Etymology
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gang-plank (n.)
also gangplank, 1842, American English, from gang in its nautical sense of "a path for walking, passage" (see gangway) + plank. Replacing earlier gang-board.
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ahoy (interj.)
also a hoy, 1751, from a (probably merely a preliminary sound) + hoy, a nautical call used in hauling. The original form of the greeting seems to have been ho, the ship ahoy!
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liveware (n.)
"people," 1966, computer-programmer jargon, from live (adj.) + ending abstracted from software, etc. Compare old nautical slang live lumber "landsmen on board a ship" (1785).
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top-sider (n.)
kind of casual shoe, 1937, from topside in nautical sense of "upper deck of a ship," where the rubber soles would provide good grip; from top (n.1) + side (n.).
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beating (n.)
c. 1200, beatunge "action of inflicting blows," verbal noun from beat (v.). Meaning "pulsation" is recorded from c. 1600. Nautical sense of "sailing against the wind" is by 1883.
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top-hamper (n.)
1791, originally the upper masts, sails, and rigging of a sailing ship, from top (n.1) + hamper (n.) in the nautical sense of "things necessary but often in the way."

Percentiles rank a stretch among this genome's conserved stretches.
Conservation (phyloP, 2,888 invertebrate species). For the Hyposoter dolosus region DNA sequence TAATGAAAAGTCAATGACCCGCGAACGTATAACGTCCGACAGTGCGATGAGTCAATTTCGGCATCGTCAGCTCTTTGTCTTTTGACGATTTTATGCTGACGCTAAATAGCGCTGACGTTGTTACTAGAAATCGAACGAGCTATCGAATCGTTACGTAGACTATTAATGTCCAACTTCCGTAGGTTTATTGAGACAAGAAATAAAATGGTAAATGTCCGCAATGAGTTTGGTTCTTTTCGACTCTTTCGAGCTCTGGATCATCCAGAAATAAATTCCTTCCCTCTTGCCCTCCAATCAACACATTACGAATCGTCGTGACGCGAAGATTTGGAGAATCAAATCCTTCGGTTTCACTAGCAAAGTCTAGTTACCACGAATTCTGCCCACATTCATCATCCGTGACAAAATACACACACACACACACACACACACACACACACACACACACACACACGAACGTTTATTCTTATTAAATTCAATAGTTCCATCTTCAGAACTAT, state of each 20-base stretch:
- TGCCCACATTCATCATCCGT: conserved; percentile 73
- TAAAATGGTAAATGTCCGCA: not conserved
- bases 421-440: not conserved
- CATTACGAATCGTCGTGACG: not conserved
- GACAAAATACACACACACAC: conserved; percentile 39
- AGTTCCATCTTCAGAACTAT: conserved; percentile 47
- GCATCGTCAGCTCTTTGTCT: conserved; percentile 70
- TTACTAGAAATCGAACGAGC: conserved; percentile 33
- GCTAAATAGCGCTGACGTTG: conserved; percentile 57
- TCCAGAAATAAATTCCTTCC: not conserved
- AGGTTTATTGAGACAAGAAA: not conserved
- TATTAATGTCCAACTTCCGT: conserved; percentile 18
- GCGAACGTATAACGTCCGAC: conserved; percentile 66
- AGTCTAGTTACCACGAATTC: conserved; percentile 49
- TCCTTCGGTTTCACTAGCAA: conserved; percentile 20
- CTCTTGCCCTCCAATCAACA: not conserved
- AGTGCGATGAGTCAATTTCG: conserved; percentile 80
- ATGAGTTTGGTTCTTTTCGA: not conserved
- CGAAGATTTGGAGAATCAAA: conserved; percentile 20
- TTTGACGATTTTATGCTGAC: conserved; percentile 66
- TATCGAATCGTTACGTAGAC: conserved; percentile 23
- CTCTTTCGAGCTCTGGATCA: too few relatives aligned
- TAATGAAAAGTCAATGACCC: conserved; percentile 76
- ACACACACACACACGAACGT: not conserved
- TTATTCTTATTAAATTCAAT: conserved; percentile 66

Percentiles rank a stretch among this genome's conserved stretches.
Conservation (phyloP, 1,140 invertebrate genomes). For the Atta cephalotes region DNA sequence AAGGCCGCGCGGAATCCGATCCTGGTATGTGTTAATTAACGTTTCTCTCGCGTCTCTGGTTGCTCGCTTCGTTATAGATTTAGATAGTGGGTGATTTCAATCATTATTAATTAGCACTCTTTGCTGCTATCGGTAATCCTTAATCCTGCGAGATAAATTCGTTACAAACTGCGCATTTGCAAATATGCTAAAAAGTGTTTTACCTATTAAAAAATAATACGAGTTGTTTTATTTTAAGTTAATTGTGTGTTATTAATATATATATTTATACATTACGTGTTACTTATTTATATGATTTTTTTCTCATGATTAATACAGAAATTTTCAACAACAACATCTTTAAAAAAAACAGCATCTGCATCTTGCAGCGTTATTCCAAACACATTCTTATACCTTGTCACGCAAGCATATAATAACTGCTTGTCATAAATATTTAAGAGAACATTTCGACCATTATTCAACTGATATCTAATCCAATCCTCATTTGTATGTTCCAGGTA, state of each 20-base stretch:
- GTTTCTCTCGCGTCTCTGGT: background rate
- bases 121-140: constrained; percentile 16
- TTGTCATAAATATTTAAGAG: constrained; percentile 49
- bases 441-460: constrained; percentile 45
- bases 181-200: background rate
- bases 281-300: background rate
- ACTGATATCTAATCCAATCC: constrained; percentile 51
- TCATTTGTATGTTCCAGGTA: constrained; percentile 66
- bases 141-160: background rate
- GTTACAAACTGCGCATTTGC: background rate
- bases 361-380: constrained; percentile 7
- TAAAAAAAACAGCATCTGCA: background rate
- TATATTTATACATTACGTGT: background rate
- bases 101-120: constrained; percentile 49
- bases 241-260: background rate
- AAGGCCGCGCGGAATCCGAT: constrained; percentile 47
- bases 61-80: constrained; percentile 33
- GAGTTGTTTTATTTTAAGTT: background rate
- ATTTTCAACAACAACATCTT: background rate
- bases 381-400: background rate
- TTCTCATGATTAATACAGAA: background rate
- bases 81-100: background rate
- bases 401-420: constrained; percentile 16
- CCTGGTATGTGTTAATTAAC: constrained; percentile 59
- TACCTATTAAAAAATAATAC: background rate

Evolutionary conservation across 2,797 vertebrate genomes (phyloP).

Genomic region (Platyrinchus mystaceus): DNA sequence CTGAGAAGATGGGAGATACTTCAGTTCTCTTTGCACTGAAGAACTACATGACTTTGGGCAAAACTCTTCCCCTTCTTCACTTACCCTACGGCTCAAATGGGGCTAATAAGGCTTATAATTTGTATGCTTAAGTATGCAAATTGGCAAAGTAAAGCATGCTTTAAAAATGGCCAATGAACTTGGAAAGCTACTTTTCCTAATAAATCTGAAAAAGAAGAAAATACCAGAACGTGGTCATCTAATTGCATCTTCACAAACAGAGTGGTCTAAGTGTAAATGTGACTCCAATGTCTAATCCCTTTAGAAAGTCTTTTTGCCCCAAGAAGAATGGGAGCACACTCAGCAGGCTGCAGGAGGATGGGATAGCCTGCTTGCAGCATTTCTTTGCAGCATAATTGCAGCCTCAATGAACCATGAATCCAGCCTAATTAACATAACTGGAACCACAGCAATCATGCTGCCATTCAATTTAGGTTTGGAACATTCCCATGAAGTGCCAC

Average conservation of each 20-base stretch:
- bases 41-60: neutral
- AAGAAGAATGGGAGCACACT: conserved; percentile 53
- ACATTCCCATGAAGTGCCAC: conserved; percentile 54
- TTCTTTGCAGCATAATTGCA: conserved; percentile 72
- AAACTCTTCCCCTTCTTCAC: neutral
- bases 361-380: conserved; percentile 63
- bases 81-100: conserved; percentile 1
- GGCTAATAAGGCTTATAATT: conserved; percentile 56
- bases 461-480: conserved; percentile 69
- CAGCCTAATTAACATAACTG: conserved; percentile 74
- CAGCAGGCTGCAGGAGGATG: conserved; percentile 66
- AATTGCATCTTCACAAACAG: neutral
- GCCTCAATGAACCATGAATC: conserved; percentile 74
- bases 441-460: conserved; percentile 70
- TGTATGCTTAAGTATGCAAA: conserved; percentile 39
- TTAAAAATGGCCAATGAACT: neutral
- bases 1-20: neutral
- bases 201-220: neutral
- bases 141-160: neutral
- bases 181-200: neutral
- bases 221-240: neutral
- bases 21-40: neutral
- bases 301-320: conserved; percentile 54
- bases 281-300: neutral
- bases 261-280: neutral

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due (adv.)

1590s, "duly," from due (adj.). In reference to points of the compass, "directly, exactly" (as in due east) it is attested from c. 1600, originally nautical, from notion of "fitting, rightful."

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cootie (n.)

"body louse," 1917, British World War I slang, earlier in nautical use, said to be from Malay (Austronesian) kutu, the name of some parasitic, biting insect.

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graveyard (n.)
1683, from grave (n.) + yard (n.1). Graveyard shift "late-night work" is c. 1907, from earlier nautical term, in reference to the loneliness of after-hours work.
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squall (n.)
"sudden, violent gust of wind," 1719, originally nautical, probably from a Scandinavian source (compare Norwegian skval "sudden rush of water," Swedish skvala "to gush, pour down"), probably ultimately a derivative of squall (v.).
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